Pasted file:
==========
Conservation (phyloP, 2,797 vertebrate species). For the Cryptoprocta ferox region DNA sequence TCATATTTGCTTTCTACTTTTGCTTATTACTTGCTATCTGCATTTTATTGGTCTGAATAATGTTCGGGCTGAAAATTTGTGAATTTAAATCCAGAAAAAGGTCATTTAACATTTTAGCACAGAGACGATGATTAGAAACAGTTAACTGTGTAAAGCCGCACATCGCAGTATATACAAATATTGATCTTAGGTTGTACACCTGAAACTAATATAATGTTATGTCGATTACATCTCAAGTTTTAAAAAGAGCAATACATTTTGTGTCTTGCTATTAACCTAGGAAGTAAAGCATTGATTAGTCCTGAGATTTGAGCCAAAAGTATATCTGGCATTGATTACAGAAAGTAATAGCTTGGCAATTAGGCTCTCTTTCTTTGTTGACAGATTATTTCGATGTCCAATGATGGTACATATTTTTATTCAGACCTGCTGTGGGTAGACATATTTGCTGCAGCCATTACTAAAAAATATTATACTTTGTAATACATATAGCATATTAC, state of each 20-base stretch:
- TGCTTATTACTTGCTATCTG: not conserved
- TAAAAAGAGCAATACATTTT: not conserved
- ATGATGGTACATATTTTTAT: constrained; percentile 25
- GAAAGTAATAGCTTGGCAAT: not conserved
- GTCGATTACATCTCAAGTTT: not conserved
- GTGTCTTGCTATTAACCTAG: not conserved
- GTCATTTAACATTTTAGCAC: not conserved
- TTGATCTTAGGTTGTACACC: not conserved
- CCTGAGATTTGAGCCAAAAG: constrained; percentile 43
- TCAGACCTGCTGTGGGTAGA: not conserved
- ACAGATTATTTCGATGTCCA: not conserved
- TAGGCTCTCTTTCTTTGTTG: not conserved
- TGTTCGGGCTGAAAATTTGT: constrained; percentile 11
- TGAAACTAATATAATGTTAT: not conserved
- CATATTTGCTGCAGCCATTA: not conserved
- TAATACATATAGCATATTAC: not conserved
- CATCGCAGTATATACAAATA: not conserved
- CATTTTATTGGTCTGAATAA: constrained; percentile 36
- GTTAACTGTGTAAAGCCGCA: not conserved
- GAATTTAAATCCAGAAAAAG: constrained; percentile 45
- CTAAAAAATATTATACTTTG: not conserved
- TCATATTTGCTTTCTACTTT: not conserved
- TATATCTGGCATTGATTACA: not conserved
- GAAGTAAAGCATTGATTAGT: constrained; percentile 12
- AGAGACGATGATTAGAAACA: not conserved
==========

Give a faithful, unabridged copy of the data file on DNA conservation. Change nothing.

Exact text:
Conservation (phyloP, 2,797 vertebrate species). For the Cryptoprocta ferox region DNA sequence TCATATTTGCTTTCTACTTTTGCTTATTACTTGCTATCTGCATTTTATTGGTCTGAATAATGTTCGGGCTGAAAATTTGTGAATTTAAATCCAGAAAAAGGTCATTTAACATTTTAGCACAGAGACGATGATTAGAAACAGTTAACTGTGTAAAGCCGCACATCGCAGTATATACAAATATTGATCTTAGGTTGTACACCTGAAACTAATATAATGTTATGTCGATTACATCTCAAGTTTTAAAAAGAGCAATACATTTTGTGTCTTGCTATTAACCTAGGAAGTAAAGCATTGATTAGTCCTGAGATTTGAGCCAAAAGTATATCTGGCATTGATTACAGAAAGTAATAGCTTGGCAATTAGGCTCTCTTTCTTTGTTGACAGATTATTTCGATGTCCAATGATGGTACATATTTTTATTCAGACCTGCTGTGGGTAGACATATTTGCTGCAGCCATTACTAAAAAATATTATACTTTGTAATACATATAGCATATTAC, state of each 20-base stretch:
- TGCTTATTACTTGCTATCTG: not conserved
- TAAAAAGAGCAATACATTTT: not conserved
- ATGATGGTACATATTTTTAT: constrained; percentile 25
- GAAAGTAATAGCTTGGCAAT: not conserved
- GTCGATTACATCTCAAGTTT: not conserved
- GTGTCTTGCTATTAACCTAG: not conserved
- GTCATTTAACATTTTAGCAC: not conserved
- TTGATCTTAGGTTGTACACC: not conserved
- CCTGAGATTTGAGCCAAAAG: constrained; percentile 43
- TCAGACCTGCTGTGGGTAGA: not conserved
- ACAGATTATTTCGATGTCCA: not conserved
- TAGGCTCTCTTTCTTTGTTG: not conserved
- TGTTCGGGCTGAAAATTTGT: constrained; percentile 11
- TGAAACTAATATAATGTTAT: not conserved
- CATATTTGCTGCAGCCATTA: not conserved
- TAATACATATAGCATATTAC: not conserved
- CATCGCAGTATATACAAATA: not conserved
- CATTTTATTGGTCTGAATAA: constrained; percentile 36
- GTTAACTGTGTAAAGCCGCA: not conserved
- GAATTTAAATCCAGAAAAAG: constrained; percentile 45
- CTAAAAAATATTATACTTTG: not conserved
- TCATATTTGCTTTCTACTTT: not conserved
- TATATCTGGCATTGATTACA: not conserved
- GAAGTAAAGCATTGATTAGT: constrained; percentile 12
- AGAGACGATGATTAGAAACA: not conserved